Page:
Received a letter from Albert (Einstein) in which he expounds upon the parallel universe theory of time travel. In particular, he takes me to task – and rightly so – for sloppy nomenclature. He reminds me that this second universe is not parallel to the original one. How could it be, when its starting point is in the other universe?
(He also wrote two pages on the question of whether or not what I’ve been calling the “original” universe is in fact, original. How do we know it is not itself the result of a time travel incident in some other universe, ad infitum? The answer, of course, is that we don’t know, but I simply cannot be bothered with such an irrelevant detail. Perhaps I’ll write about that at another time.)
But back to the parallel nomenclature. In our research, Albert and I are both fond of this simple drawing:
where the first line is the original universe, and the second is, of course, our own universe. In other words, we are rightly called a tangential universe. I know this, but I have not been rigorous in insisting that others use the correct term.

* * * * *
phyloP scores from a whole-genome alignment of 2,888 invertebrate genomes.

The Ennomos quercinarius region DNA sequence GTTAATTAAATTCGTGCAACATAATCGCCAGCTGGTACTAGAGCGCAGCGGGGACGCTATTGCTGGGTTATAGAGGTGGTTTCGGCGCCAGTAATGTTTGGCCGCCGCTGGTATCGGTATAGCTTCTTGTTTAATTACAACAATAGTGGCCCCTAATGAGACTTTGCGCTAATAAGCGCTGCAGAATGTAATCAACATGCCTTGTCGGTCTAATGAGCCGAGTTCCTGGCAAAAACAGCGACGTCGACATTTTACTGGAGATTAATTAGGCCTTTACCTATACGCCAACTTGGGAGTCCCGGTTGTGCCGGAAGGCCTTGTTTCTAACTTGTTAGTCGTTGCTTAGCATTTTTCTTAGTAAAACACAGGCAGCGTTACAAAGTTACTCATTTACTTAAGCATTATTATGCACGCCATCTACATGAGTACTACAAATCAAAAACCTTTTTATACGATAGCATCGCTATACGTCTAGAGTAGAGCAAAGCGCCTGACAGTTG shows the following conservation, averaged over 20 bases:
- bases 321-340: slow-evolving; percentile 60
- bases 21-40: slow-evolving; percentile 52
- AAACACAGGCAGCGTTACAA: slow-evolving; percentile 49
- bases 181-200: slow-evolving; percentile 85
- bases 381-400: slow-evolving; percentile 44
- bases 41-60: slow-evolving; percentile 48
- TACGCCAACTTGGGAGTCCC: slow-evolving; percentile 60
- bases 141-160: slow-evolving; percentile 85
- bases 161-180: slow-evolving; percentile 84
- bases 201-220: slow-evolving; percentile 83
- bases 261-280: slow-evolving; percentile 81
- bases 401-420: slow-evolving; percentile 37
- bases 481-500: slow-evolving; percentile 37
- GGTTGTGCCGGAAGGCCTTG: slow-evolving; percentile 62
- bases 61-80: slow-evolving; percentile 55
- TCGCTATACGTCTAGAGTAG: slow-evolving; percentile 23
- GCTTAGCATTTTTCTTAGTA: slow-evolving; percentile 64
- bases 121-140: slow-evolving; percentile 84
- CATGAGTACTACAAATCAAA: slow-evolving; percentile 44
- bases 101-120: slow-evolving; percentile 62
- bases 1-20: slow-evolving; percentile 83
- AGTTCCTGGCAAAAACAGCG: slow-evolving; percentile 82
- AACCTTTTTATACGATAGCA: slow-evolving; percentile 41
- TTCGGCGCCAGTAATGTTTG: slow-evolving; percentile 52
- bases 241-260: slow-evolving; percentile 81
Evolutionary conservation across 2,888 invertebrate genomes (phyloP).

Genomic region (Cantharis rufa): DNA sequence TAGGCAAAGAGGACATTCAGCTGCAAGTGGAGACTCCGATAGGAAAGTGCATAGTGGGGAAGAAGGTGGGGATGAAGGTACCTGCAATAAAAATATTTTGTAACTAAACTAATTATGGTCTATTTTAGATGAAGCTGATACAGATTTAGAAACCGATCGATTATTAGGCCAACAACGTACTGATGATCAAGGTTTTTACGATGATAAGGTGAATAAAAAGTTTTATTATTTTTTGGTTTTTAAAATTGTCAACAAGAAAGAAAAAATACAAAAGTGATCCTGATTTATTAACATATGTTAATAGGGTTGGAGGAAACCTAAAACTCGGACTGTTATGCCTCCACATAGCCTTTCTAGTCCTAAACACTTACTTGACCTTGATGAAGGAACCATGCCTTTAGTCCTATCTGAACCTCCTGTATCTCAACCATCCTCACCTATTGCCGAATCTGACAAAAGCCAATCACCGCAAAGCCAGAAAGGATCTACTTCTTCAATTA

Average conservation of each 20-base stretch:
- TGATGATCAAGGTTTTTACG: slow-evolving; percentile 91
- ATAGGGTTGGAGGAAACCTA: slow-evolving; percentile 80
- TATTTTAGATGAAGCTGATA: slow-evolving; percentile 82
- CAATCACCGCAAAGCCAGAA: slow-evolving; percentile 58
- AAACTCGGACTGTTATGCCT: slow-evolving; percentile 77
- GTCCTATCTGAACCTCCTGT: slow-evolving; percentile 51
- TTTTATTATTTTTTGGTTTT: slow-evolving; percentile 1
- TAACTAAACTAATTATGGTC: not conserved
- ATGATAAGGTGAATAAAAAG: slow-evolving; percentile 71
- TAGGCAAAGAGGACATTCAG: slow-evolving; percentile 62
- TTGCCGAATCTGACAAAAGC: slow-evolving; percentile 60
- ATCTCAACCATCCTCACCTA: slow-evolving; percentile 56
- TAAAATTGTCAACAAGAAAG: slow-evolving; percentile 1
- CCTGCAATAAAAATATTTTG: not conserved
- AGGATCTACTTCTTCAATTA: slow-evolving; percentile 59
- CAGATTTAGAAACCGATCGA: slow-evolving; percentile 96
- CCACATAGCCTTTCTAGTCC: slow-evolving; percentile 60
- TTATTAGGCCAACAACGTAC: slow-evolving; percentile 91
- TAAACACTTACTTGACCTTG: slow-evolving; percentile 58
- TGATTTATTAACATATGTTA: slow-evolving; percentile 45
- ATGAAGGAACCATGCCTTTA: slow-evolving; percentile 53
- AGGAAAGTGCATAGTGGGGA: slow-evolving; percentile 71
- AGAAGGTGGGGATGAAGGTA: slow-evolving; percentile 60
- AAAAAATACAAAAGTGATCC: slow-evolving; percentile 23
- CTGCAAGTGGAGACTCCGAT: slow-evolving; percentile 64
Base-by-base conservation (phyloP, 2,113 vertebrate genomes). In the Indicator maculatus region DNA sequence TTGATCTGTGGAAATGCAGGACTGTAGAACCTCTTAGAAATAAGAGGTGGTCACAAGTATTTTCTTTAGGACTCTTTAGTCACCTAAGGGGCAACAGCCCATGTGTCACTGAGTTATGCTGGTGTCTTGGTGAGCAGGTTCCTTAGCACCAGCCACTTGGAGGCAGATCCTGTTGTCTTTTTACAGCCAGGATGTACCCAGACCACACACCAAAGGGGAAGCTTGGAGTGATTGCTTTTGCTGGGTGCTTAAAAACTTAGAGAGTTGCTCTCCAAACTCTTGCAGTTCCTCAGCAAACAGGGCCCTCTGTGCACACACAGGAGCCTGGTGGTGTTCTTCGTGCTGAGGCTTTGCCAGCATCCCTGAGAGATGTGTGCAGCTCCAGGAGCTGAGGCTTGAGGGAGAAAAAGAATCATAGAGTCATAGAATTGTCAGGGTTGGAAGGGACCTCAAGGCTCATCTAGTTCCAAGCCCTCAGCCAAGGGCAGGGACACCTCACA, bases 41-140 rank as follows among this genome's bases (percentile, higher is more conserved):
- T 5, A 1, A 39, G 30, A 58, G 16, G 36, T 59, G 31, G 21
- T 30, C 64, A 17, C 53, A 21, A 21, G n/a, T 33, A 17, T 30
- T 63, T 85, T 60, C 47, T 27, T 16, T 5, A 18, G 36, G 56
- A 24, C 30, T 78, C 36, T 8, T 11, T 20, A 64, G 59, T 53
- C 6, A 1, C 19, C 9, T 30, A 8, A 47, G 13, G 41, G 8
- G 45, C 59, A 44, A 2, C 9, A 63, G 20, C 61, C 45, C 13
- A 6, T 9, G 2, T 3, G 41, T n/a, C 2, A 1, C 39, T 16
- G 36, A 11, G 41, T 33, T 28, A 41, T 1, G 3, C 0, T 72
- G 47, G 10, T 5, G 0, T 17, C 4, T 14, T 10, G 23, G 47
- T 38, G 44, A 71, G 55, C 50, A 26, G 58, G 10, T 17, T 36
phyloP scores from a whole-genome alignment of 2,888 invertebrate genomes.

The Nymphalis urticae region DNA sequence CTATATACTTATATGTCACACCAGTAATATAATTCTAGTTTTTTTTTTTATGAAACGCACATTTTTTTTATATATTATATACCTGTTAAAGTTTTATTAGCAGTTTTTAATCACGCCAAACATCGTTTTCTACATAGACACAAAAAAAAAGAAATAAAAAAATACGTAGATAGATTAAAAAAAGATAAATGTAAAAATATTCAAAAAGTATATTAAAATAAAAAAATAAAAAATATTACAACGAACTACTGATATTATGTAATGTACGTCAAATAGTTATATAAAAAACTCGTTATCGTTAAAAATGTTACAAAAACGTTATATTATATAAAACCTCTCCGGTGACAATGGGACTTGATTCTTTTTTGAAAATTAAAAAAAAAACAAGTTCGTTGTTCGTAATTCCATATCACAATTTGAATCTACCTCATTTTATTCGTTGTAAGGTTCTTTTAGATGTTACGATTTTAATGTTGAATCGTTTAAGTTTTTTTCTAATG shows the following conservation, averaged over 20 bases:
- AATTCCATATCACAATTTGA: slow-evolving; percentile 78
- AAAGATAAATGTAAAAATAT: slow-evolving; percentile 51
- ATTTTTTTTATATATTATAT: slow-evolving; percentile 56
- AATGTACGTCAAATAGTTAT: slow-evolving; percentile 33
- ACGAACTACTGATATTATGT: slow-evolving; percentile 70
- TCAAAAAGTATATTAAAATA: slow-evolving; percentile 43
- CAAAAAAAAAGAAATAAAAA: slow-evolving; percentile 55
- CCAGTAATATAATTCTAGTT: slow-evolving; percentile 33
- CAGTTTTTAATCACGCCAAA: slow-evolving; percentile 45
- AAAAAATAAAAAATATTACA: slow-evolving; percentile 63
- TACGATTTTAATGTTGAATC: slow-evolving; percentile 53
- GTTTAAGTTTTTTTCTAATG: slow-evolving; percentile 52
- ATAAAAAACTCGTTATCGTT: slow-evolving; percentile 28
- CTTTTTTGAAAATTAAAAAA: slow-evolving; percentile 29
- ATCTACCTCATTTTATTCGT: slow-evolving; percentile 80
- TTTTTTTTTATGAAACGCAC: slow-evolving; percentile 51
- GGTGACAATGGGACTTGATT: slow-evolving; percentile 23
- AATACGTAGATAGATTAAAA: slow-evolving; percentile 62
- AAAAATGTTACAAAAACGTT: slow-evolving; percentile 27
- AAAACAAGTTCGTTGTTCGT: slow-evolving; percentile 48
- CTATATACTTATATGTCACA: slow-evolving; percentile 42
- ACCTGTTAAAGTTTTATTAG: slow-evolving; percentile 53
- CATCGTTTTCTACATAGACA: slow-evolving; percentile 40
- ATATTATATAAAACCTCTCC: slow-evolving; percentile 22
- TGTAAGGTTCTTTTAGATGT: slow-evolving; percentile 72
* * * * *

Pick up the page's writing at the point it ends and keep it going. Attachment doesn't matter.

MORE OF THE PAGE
I blame Casey for this. The girl is irrepressible. From the beginning, she has said “parallel universe,” which I think she got from Star Trek or something. We had so many obstacles to overcome at the beginning, that it felt cruel to pester her about such a little thing. But truly, it makes a difference.
For instance, because this universe has a point in common with the original one, I have hopes that we can someday go back there. There is much research yet to do, but I believe it has to do with the neutrinos. They are at the core of time travel, after all. And the neutrinos in this universe have a common nature with those in the original. Like cousins separated over distance, they may have a proclivity to find each other. It is this that I hope to harness someday. After I’ve managed to invent the electron microscope, of course. We’ve advanced the technology quite a bit since arriving here, but we’re not that far along, yet.